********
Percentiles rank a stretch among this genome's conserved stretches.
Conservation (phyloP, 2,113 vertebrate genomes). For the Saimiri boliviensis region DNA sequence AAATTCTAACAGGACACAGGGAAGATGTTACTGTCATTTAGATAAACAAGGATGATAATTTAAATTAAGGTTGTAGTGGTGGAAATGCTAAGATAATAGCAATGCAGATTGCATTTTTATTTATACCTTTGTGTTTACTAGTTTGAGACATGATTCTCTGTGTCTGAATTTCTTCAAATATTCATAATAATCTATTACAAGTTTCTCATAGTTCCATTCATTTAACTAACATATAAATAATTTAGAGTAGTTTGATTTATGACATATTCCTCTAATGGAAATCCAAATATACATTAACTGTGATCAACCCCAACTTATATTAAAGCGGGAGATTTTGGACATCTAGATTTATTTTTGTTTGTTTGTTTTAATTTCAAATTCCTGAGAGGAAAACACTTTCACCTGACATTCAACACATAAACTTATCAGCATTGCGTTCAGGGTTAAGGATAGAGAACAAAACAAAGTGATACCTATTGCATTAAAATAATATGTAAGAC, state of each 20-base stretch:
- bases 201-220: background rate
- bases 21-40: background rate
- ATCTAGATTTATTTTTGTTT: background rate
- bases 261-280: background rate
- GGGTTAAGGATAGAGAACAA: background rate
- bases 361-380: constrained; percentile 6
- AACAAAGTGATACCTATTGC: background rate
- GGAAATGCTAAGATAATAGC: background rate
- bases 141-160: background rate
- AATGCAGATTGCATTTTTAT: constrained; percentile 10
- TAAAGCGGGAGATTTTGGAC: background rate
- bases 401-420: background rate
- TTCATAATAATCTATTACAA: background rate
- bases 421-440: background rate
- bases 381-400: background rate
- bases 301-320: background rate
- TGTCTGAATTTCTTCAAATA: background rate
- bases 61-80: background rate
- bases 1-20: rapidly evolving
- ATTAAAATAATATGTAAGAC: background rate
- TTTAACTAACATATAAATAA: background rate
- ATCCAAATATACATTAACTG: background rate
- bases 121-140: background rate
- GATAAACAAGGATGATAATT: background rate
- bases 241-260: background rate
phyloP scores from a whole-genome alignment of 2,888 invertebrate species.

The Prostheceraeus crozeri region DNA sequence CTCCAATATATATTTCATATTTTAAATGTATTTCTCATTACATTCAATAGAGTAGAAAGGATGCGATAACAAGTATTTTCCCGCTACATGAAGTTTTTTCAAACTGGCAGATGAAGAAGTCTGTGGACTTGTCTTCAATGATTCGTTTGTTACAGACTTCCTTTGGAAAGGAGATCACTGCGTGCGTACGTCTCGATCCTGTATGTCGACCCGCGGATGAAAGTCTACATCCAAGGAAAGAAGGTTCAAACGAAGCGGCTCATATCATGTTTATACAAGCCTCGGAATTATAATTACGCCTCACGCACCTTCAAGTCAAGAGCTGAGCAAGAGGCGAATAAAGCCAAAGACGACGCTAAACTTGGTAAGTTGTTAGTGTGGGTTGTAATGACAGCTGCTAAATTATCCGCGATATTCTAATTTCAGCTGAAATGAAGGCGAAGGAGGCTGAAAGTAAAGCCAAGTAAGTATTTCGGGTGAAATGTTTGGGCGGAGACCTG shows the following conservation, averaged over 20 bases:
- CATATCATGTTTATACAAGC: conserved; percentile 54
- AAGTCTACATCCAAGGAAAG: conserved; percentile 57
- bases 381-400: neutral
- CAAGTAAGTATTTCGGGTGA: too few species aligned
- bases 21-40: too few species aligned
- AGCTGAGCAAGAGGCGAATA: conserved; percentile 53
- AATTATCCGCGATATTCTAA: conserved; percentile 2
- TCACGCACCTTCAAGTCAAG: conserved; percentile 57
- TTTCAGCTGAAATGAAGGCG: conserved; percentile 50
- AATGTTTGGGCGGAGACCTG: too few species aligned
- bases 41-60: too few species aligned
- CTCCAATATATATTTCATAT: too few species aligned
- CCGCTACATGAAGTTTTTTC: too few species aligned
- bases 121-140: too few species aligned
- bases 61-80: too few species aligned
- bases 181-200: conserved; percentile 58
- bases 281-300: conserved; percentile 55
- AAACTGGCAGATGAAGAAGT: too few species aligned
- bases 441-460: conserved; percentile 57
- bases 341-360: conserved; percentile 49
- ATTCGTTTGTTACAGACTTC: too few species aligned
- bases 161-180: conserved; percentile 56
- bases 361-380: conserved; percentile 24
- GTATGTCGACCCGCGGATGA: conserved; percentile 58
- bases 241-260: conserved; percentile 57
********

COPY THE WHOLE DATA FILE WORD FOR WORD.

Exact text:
Percentiles rank a stretch among this genome's conserved stretches.
Conservation (phyloP, 2,113 vertebrate genomes). For the Saimiri boliviensis region DNA sequence AAATTCTAACAGGACACAGGGAAGATGTTACTGTCATTTAGATAAACAAGGATGATAATTTAAATTAAGGTTGTAGTGGTGGAAATGCTAAGATAATAGCAATGCAGATTGCATTTTTATTTATACCTTTGTGTTTACTAGTTTGAGACATGATTCTCTGTGTCTGAATTTCTTCAAATATTCATAATAATCTATTACAAGTTTCTCATAGTTCCATTCATTTAACTAACATATAAATAATTTAGAGTAGTTTGATTTATGACATATTCCTCTAATGGAAATCCAAATATACATTAACTGTGATCAACCCCAACTTATATTAAAGCGGGAGATTTTGGACATCTAGATTTATTTTTGTTTGTTTGTTTTAATTTCAAATTCCTGAGAGGAAAACACTTTCACCTGACATTCAACACATAAACTTATCAGCATTGCGTTCAGGGTTAAGGATAGAGAACAAAACAAAGTGATACCTATTGCATTAAAATAATATGTAAGAC, state of each 20-base stretch:
- bases 201-220: background rate
- bases 21-40: background rate
- ATCTAGATTTATTTTTGTTT: background rate
- bases 261-280: background rate
- GGGTTAAGGATAGAGAACAA: background rate
- bases 361-380: constrained; percentile 6
- AACAAAGTGATACCTATTGC: background rate
- GGAAATGCTAAGATAATAGC: background rate
- bases 141-160: background rate
- AATGCAGATTGCATTTTTAT: constrained; percentile 10
- TAAAGCGGGAGATTTTGGAC: background rate
- bases 401-420: background rate
- TTCATAATAATCTATTACAA: background rate
- bases 421-440: background rate
- bases 381-400: background rate
- bases 301-320: background rate
- TGTCTGAATTTCTTCAAATA: background rate
- bases 61-80: background rate
- bases 1-20: rapidly evolving
- ATTAAAATAATATGTAAGAC: background rate
- TTTAACTAACATATAAATAA: background rate
- ATCCAAATATACATTAACTG: background rate
- bases 121-140: background rate
- GATAAACAAGGATGATAATT: background rate
- bases 241-260: background rate
phyloP scores from a whole-genome alignment of 2,888 invertebrate species.

The Prostheceraeus crozeri region DNA sequence CTCCAATATATATTTCATATTTTAAATGTATTTCTCATTACATTCAATAGAGTAGAAAGGATGCGATAACAAGTATTTTCCCGCTACATGAAGTTTTTTCAAACTGGCAGATGAAGAAGTCTGTGGACTTGTCTTCAATGATTCGTTTGTTACAGACTTCCTTTGGAAAGGAGATCACTGCGTGCGTACGTCTCGATCCTGTATGTCGACCCGCGGATGAAAGTCTACATCCAAGGAAAGAAGGTTCAAACGAAGCGGCTCATATCATGTTTATACAAGCCTCGGAATTATAATTACGCCTCACGCACCTTCAAGTCAAGAGCTGAGCAAGAGGCGAATAAAGCCAAAGACGACGCTAAACTTGGTAAGTTGTTAGTGTGGGTTGTAATGACAGCTGCTAAATTATCCGCGATATTCTAATTTCAGCTGAAATGAAGGCGAAGGAGGCTGAAAGTAAAGCCAAGTAAGTATTTCGGGTGAAATGTTTGGGCGGAGACCTG shows the following conservation, averaged over 20 bases:
- CATATCATGTTTATACAAGC: conserved; percentile 54
- AAGTCTACATCCAAGGAAAG: conserved; percentile 57
- bases 381-400: neutral
- CAAGTAAGTATTTCGGGTGA: too few species aligned
- bases 21-40: too few species aligned
- AGCTGAGCAAGAGGCGAATA: conserved; percentile 53
- AATTATCCGCGATATTCTAA: conserved; percentile 2
- TCACGCACCTTCAAGTCAAG: conserved; percentile 57
- TTTCAGCTGAAATGAAGGCG: conserved; percentile 50
- AATGTTTGGGCGGAGACCTG: too few species aligned
- bases 41-60: too few species aligned
- CTCCAATATATATTTCATAT: too few species aligned
- CCGCTACATGAAGTTTTTTC: too few species aligned
- bases 121-140: too few species aligned
- bases 61-80: too few species aligned
- bases 181-200: conserved; percentile 58
- bases 281-300: conserved; percentile 55
- AAACTGGCAGATGAAGAAGT: too few species aligned
- bases 441-460: conserved; percentile 57
- bases 341-360: conserved; percentile 49
- ATTCGTTTGTTACAGACTTC: too few species aligned
- bases 161-180: conserved; percentile 56
- bases 361-380: conserved; percentile 24
- GTATGTCGACCCGCGGATGA: conserved; percentile 58
- bases 241-260: conserved; percentile 57